If you've typed on a keyboard with brown switches (Cherry MX or these Kailh switches) you'll be familiar with the feel. There is a springy action that does indeed feel conducive to fast typing, and while brown isn't necessarily a "clicky" switch, you'll certainly make old-school clattering noises when typing on this keyboard. I found the feel - and sound - to be very pleasant, though I wouldn't be able to use this in the room with a sleeping spouse or child.

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The key caps in particular feel very solid, and my fingers found the center of the keys instantly thanks to the concave surfaces. It also felt anchored to the desk, thanks to the weight and rubber pads on the bottom. Overall I really liked typing on the MK1, and the compact size was quite nice on my space-constrained desk. I generally prefer a full-sized keyboard with a number pad, but I adjusted quickly to this. TKL keyboards are quite popular, and I'm probably in the minority among enthusiasts with my ten-key preference anyway.

What's left to say about the Professional Typist MK1 keyboard? Penclic - a name I've just learned this week - makes really high quality stuff if the MK1 is any indication. It isn't inexpensive with an MSRP of $139.99, but in the realm of mechanical keyboards (and ergonomic peripherals in general) it's not out of the ordinary. The keyboard looks great, offers premium build quality, and I found myself typing very quickly and comfortably on it. In fact, I hammered out this entire review standing at my test bench using the MK1! Easily recommended.

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September 13, 2016 | 04:00 PM - Posted by jsm357

i would like to see under the keys nudes please, lemme see them switches babe ;)

September 13, 2016 | 04:51 PM - Posted by Chris_NM

This may be a lot to ask, but I would be interested in seeing a review of ergonomic keyboards with mechanical switches. I have been using a Model M, but pain in wrists + arms are making me think about these ergonomic keyboards.

September 13, 2016 | 06:27 PM - Posted by Lance Ripplinger (not verified)

For the crazy list price, they should have made this washable, and put an anti-microbial coating on it also.

September 14, 2016 | 05:42 AM - Posted by Eric (not verified)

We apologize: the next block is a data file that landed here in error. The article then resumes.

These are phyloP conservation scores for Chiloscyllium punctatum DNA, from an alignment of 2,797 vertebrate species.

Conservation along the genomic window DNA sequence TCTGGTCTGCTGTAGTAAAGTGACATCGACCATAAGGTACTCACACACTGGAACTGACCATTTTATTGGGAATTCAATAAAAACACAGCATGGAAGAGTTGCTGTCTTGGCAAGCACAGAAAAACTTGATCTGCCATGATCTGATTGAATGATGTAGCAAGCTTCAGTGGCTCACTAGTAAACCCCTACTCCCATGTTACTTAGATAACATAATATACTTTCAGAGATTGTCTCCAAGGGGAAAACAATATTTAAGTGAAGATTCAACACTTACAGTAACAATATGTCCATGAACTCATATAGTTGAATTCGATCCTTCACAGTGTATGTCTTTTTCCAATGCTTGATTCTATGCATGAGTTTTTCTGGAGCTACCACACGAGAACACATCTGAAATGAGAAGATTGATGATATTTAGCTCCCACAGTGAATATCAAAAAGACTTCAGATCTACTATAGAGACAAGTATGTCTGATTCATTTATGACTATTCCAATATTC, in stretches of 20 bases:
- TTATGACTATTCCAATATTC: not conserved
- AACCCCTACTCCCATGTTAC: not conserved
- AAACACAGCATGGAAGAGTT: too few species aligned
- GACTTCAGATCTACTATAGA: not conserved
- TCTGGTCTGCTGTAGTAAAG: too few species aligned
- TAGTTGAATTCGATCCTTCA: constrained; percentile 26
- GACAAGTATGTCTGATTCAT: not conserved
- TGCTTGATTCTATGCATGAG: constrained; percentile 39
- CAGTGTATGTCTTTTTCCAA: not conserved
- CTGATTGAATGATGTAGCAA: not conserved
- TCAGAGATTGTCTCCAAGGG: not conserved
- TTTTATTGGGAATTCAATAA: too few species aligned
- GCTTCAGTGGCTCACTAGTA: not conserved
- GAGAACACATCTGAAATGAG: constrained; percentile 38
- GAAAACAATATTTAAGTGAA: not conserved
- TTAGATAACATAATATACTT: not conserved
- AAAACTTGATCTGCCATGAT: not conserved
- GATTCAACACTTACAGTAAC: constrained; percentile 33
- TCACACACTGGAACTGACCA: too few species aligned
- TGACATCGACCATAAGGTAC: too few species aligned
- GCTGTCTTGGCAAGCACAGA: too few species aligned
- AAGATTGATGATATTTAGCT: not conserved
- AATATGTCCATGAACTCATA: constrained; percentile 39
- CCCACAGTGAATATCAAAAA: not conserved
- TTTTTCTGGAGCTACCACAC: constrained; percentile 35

Made in China, not Sweden.

September 14, 2016 | 11:11 AM - Posted by Brad (not verified)

The board looks like a good entry by Penclic into the market, but I'm weary about the price. For $140, most TKL keyboards offer cherry switches, removable cable, and (in some cases) a programmable function layer. For example, here's a Ducky One TKL for sale for $100 with many of these additional features:

Given this, I feel that this Penclic board is a bit over-priced for what it is, and I hope to see it sell at a more competitive price-point.

September 15, 2016 | 02:25 AM - Posted by Penclic (not verified)

Thx for the review Sebastian, We hope you get to hear a lot more from us in the future.

September 15, 2016 | 12:43 PM - Posted by brisa117

Looks like a nice keyboard, but I have trouble understanding who the actual market is for TKL keyboards, at least in a professional setting. I can see using a TKL if you're only gaming or using this as a casual keyboard, but as a professional, I'm not sure I would even consider a TKL board. Even writing normal boring documents, numbers often come up (address, phone number, terrible email addresses, money, dates, etc.)

Having said that, I often preach the benefits of mechanical keyboards to all of my co-workers. Haha.

September 17, 2016 | 09:42 AM - Posted by Rob27shred

Meh, from the standpoint of a MK enthusiast this is just subpar for the price TBH. I can't see why you would give it a gold rating? Kaihl switches are firmly planted at the lower end of mechanical switches, brown switches are one of the most commonly produced type, the key caps look to be very thin doubleshot ABS cheapies with that terrible "gamery" font on them, then the case looks to be made from plastic as well. I can see absolutely no reason for the price tag or your gold rating!? Am I missing something here?